Saturday, September 25, 2004

Jumblatt and Hizballah React to 1559

I would prefer to be "a garbage collector in New York rather than an Arab leader," Walid Jumblatt stated on Lebanese national TV yesterday. The Druze za`im has reached new rhetorical heights in his campaign against recognition of the Lahoud presidential extension and Damascus meddling in Syrian constitutional affairs. To al-Nahar, he has called the Syrians the "Janjaweed" of the region and promised to fight their meddling "on land and in the air." Verily, he is the Shakespeare of the Lebanese opposition. He has promised not to join in any cabinet so long as Lahoud is president.

The opposition groups met recently at the Bristol Hotel in Beirut. About 200 prominent opposition politicians, including members of the Qornet Shehwan Gathering, the Progressive Socialist Party, Metn MP Nassib Lahoud's Democratic Renewal Movement, the Democratic Leftist Movement, Jumblatt's Democratic Gathering parliamentary bloc, the National Bloc and others looked for common ground in denouncing the extension of Lahoud's presidency. They hope to give France and the US something to work with in their efforts to pressure Kofi Annan to denounce Syria on October 3rd when Annan must file his follow-up report on resolution 1559.

The opposition called their meeting "Carlton II" referring to a meeting held three years ago at the Carlton Hotel in Beirut to denounce the mass roundup of anti-Syrian activists and students on Aug. 7, 2001.

Pro-Syrian politicians were quick to react in an attempt to undercut the opposition. The next day, they met at the Meridien-Commodore Hotel to issue an unexpected call on Jumblatt and the opposition groups to join them in dialogue, unity and reform.

Despite his rhetoric, Jumblatt is keeping a toe in the Syrian camp. Beirut MP Beshara Merhej, who attended the Commodore meeting, said: "We will not stop calling on the opposition to join our position." He said that Jumblatt's stance on Thursday was not the step they had hoped for, but indeed it was a step in the right direction, as although Jumblatt's opposition regarding the extension of Lahoud's term did not change, "he did not break the ties with Syria, and has shown a will for discussion." Jumblatt has not come out in favor of dismantling Hizballah, as his Christian allies would like him too. He still believes the "resistance" is legitimate. He will not get into a fight with Hizballah while tangling with Damascus. Moreover, Jumblatt asserts that he is not against Syria, but only against the extension of President Emile Lahoud's term and Syrian interference in the intricacies of Lebanese affairs?

In the old days, Syria would have knee caped Jumblatt for his outspoken opposition - or just offed him, as they presumably did to his father Kamal in the 1977. Today, however, under the glair of international attention and under the leadership of the less iron-fisted Bashar, Damascus is determined to woo him back with emoluments and threats. Some of Jumblatt's supporters were arrested last week after his 17-member parliamentary bloc voted against the constitutional amendment that allowed the extension of Lahoud's term. One of Jumblatt's supporters, Baabda MP Bassem Sabaa, said that "the history of Kamal Jumblatt forbids us to be listed on the black lists" of those who have given up on democracy and who did not vote against the Lahoud extension. Damascus needs Jumblatt on its side in order to smooth over the Lahoud affaire. It is quite possible the Druze leader will be able to exact a hefty price for his neutrality, doing well for himself at the same time as demonstrating to Syria that they will have pay for pushing Lebanon around.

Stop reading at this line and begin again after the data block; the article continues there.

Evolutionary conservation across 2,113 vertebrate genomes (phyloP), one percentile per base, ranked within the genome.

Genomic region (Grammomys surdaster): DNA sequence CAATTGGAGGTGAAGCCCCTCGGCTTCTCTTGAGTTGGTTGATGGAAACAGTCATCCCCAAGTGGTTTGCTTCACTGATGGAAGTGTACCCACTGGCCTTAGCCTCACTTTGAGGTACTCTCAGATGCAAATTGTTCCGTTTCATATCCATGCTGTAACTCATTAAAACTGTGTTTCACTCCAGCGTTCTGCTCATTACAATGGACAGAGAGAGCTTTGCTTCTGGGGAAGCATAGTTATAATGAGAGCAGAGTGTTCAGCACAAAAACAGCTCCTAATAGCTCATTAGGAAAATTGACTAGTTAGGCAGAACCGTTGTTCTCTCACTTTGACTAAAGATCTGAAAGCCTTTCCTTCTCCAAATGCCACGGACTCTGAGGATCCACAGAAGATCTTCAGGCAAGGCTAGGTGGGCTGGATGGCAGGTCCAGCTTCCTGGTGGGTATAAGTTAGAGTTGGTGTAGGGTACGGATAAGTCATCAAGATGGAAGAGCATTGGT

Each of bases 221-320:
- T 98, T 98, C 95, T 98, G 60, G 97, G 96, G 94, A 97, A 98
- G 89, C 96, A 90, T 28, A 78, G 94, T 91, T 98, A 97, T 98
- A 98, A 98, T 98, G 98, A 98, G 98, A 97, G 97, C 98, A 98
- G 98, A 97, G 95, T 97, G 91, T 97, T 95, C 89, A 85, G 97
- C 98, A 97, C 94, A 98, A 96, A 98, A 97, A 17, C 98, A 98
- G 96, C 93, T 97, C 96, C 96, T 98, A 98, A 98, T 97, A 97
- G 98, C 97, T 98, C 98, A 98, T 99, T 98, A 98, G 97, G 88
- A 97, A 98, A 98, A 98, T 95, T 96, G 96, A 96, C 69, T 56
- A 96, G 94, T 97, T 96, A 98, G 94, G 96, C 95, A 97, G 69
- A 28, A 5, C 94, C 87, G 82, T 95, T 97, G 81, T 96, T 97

Nicholas Blanford writes that Hizbullah is not dismissing Resolution 1559 with the same initial bravado of some Syrian officials. He explains two deals American officials have recently offered Syria in an effort to curtail Hizballah.

The former U.S. official Martin Indyk reportedly relayed one suggestion two weeks ago to Syrian President Bashar Assad. According to reports, Indyk proposed that Israel withdraw from the Shebaa Farms and retreat from the Golan Heights by 5 kilometers in exchange for Hizbullah's pulling back from the Blue Line by 25 kilometers.

Another proposal, reputedly floated by the U.S. Assistant Secretary of State William Burns, is for Lebanese soldiers to jointly patrol the Blue Line with UN peacekeepers, a move that could be considered a confidence-building measure in lieu of a full deployment of Lebanese troops along the border.

He concludes that: "Unless Syria is offered some very tasty carrots along with the diplomatic beatings it has endured in the past two years, it is difficult to see a significant alteration in Hizbullah's status, Resolution 1559 notwithstanding."


At 9/28/2004 01:21:00 AM, Anonymous Anonymous said...

Syira has every right to take care of her strategic interests, after all this is what the USA and major western powers are doing in many parts of the world ( staioning tropps in Japan and Korea ).


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